Variety the Children’s Charity of St. Louis has long been a familiar name in the region, and its annual event, Dinner with the Stars, is known throughout St. Louis as one of the city’s premier galas. Yet, the work Variety does in the community deserves a spotlight of its own. “We’re very famous for our big telethon back in the day,” says chief executive officer Jan Albus. “A lot of times, people don’t know what we do for the children.” LN is rolling back the curtains and cueing the music to showcase the organization’s tremendous impact on the St. Louis area.
“We provide services to a specific population of the community,” Albus says. “Children from birth to age 21, who have disabilities, are served holistically. They are paid attention to their whole lives as we put forth services and programs to complement them and help them reach their full potential.”
Variety’s clear-cut mission has made quite the impression throughout the community, and even the nation, as big-name talents have pledged their time and talents to the organization’s main fundraiser, Dinner with the Stars. Marilyn Fox is celebrating her 20th year as event chairman. “It started out in ’32 and remained true to its entertainment roots with first-class stars,” Fox says. “In ’66, the 24-hour telethon began. Sammy Davis and Tony Bennett came on and it’s continued since.” In the past, headliners have included Ray Charles, Carlos Santana, Harry Connick Jr. and most recently, Toni Braxton.
Even with such major talents, the real stars of the show are always the children. “The kids are involved. You’ll see them on the stage. You’ll see them in the chorus,” Fox says. “They are able to be a part of things that go on normally. It is so touching to see this – to see them – able to [take part] and enjoy themselves. They have a great time.”
Variety’s all-inclusive approach enables those with disabilities to particpate in everything that life has to offer through a five-step process known as TREES. “T stands for therapy; R for recreation; E for education; E for equipment and S for our Sunshine Coach Van Transportation,” Albus explains. “All of our work fits into that acronym.”
Variety’s comprehensive focus stands apart from other organizations by aiding children with a wide range of disabilities. “A child could be at our summer camp and the next month need a wheelchair. A child could be in our theater program and also need speech therapy,” Albus says. “We just feel that, in the life of a child with a disability, you never know how and when they’ll need help. There are stories about how these children’s lives are extended. They’re living longer and realizing they have special talents, [like] a child in our theater program who has extreme stage presence.”
Dinner with the Stars may be Variety’s biggest night of the year, but the fundraising begins a week out with a docket full of exciting events. It kicks off on April 9 with a couture fashion show, featuring celebrity fashion designer Carmen Marc Valvo. Next is the callathon for Help a Variety Kid Day with FOX2 and St Louis Post-Dispatch,, followed by Imo’s for Kids Day and Night of the Rising Stars, focused on recruiting local young professionals. The week culminates on April 16 with the 50th annual Dinner with the Stars. Taking place at the Peabody Opera House this year, the celebratory evening also recognizes two notable St. Louisans for their admirable philanthropic efforts as Man of the Year and Woman of the Year.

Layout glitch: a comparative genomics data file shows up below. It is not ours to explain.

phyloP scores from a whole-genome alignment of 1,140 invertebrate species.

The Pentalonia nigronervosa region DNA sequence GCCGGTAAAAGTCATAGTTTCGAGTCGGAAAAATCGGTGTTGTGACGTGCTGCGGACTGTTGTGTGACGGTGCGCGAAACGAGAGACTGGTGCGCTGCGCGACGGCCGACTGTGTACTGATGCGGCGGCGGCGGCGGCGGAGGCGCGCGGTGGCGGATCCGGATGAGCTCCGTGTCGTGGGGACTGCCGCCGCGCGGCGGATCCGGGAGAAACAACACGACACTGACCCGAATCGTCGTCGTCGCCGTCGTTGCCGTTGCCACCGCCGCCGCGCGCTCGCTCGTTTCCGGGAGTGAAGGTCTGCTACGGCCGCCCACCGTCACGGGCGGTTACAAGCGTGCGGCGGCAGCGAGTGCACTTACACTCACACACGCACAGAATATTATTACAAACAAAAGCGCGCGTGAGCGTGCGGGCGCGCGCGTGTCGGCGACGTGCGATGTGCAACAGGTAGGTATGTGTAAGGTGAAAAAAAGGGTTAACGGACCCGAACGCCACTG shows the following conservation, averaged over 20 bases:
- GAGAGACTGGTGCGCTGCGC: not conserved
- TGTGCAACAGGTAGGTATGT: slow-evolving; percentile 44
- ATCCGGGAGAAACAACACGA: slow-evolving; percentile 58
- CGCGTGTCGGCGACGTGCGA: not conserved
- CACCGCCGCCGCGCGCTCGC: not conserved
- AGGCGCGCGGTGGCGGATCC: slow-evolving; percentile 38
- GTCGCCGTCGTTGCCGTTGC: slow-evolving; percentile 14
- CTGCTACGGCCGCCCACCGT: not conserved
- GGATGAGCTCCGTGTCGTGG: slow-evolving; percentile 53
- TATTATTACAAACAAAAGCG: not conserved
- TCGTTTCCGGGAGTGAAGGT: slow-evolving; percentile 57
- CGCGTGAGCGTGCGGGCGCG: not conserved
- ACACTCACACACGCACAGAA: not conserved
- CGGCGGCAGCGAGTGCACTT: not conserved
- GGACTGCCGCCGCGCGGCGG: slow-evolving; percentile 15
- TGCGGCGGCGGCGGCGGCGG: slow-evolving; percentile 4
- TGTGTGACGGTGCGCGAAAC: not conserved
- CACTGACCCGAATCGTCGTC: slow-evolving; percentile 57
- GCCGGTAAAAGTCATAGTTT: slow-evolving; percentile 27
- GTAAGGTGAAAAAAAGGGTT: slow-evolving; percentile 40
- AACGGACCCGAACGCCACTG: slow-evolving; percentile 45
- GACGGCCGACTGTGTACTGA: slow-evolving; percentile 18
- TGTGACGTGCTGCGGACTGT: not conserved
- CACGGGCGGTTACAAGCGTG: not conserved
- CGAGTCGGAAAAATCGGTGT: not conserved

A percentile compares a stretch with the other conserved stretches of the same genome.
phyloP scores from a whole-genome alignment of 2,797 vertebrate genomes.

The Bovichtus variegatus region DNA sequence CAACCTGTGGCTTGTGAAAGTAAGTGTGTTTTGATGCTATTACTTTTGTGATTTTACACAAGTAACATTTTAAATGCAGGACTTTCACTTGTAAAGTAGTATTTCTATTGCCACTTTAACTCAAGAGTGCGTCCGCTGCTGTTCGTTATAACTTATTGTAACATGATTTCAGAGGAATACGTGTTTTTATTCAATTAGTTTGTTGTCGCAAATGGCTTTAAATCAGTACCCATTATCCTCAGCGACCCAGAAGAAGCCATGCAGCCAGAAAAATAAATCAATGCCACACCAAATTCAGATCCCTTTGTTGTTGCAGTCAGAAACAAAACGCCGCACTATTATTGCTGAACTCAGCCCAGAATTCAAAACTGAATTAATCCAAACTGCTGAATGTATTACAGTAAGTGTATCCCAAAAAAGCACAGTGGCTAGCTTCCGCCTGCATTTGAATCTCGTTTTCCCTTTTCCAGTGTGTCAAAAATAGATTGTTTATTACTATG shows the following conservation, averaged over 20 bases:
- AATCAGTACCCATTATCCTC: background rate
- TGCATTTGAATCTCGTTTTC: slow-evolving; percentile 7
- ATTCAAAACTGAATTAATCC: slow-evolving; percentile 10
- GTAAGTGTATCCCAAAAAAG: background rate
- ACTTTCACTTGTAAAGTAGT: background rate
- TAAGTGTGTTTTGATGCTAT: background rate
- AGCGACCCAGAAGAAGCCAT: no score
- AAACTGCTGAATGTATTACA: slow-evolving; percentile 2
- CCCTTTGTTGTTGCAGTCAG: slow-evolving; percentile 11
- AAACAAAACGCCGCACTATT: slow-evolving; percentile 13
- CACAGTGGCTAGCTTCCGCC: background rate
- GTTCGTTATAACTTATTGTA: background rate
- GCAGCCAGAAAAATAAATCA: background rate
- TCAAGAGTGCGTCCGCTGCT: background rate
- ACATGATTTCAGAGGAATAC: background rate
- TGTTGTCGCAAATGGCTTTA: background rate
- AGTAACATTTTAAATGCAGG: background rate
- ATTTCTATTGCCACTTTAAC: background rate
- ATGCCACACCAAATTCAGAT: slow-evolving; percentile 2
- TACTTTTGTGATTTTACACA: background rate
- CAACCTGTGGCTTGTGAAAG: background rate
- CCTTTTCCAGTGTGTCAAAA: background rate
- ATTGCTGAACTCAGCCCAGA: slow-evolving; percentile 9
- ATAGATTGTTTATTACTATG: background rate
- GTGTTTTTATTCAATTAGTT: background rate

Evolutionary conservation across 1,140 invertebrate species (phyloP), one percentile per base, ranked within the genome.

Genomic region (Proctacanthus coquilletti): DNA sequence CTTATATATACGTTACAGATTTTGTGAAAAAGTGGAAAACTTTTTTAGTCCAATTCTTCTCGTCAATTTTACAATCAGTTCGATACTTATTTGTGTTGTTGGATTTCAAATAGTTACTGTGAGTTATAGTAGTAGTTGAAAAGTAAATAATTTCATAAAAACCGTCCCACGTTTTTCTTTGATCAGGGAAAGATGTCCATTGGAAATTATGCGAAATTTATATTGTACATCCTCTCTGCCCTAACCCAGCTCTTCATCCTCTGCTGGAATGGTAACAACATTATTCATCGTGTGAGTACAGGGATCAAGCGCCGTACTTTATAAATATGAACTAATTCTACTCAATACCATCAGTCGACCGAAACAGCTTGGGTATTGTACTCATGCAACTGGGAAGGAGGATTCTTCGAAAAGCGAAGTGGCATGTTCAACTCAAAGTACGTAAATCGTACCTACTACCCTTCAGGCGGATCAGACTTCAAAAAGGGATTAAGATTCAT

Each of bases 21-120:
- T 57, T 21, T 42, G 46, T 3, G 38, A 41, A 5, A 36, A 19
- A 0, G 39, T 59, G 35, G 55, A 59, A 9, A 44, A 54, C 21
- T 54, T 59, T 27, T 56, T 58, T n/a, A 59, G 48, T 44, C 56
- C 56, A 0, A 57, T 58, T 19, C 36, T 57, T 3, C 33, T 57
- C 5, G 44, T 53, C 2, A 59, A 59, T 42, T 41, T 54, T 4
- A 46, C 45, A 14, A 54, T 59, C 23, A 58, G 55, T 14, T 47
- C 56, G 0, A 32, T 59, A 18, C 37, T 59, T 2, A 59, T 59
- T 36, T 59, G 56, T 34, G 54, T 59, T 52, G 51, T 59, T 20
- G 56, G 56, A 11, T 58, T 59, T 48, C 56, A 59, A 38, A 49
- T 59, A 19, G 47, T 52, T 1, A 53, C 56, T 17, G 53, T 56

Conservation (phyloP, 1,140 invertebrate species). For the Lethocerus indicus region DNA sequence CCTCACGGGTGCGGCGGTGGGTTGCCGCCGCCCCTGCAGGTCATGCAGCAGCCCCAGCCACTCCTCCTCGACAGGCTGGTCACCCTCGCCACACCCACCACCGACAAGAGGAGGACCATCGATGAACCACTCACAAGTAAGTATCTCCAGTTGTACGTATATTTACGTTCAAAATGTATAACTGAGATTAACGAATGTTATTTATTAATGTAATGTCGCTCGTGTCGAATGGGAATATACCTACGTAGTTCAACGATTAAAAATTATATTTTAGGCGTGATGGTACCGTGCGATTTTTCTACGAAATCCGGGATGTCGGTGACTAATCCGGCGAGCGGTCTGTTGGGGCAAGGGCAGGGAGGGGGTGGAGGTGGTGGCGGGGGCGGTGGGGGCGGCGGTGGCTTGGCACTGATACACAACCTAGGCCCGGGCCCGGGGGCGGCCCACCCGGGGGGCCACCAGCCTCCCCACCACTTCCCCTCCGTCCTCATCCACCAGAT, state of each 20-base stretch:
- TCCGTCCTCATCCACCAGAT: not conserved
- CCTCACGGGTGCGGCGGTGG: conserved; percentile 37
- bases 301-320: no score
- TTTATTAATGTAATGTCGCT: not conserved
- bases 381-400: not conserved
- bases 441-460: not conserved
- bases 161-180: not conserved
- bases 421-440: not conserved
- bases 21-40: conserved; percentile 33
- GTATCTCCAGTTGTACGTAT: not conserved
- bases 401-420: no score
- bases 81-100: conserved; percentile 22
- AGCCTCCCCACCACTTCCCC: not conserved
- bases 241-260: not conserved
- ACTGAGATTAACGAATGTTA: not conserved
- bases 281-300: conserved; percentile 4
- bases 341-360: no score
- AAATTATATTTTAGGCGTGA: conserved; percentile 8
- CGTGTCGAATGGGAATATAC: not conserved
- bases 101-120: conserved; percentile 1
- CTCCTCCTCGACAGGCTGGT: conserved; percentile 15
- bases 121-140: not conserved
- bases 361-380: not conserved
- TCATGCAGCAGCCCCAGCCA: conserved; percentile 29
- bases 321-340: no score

The funds raised for the event will benefit the community’s children through medical equipment, therapy, recreation and educational services designed to improve each child’s quality of life. “These children might have Down syndrome, cerebral palsy or autism. Some have a dual diagnosis. It doesn’t matter to Variety,” Albus says. “We want to improve four core competencies: independence, socialization, self-esteem and skills. There are 53,000 children in our service area and our goal is to serve all of them.”
As Marilyn Fox can attest after 20 years of organizing Dinner with the Stars, Variety’s mission and work naturally tugs on heart strings. “It really changes a child, don’t you think? I’m really hooked on it,” she says. “There is this marvelous, wonderful group who works hard to make [these changes in a child’s life] happen.”
Snag your tickets for the Dinner with the Stars black-tie gala by visiting varietystl.org or calling Linda Sanders at 314-720-7712 to purchase a table. Tickets also are available for the headliner show alone and regular tickets are available through ticketmaster.com. Visit Variety’s website to learn more about becoming a volunteer.”
2200 Westport Plaza, STE 306 | 314-720-7700 | varietystl.org
And this year’s Man of the Year and Woman of the Year awards go to…
Ken Kranzberg and Judy Jones!
“Ken is most noted for two things: his work at the Jewish Federation and at Grand Center,” says Variety chief executive officer Jan Albus. “He’s been very instrumental in bringing Grand Center to where it is today as a true city gem. Judy is very much responsible for Junior Achievement of Greater St. Louis and the Dennis and Judith Jones Variety Wonderland inclusive playground in Forest Park. They’re both recognizable for what they’ve done in the community.”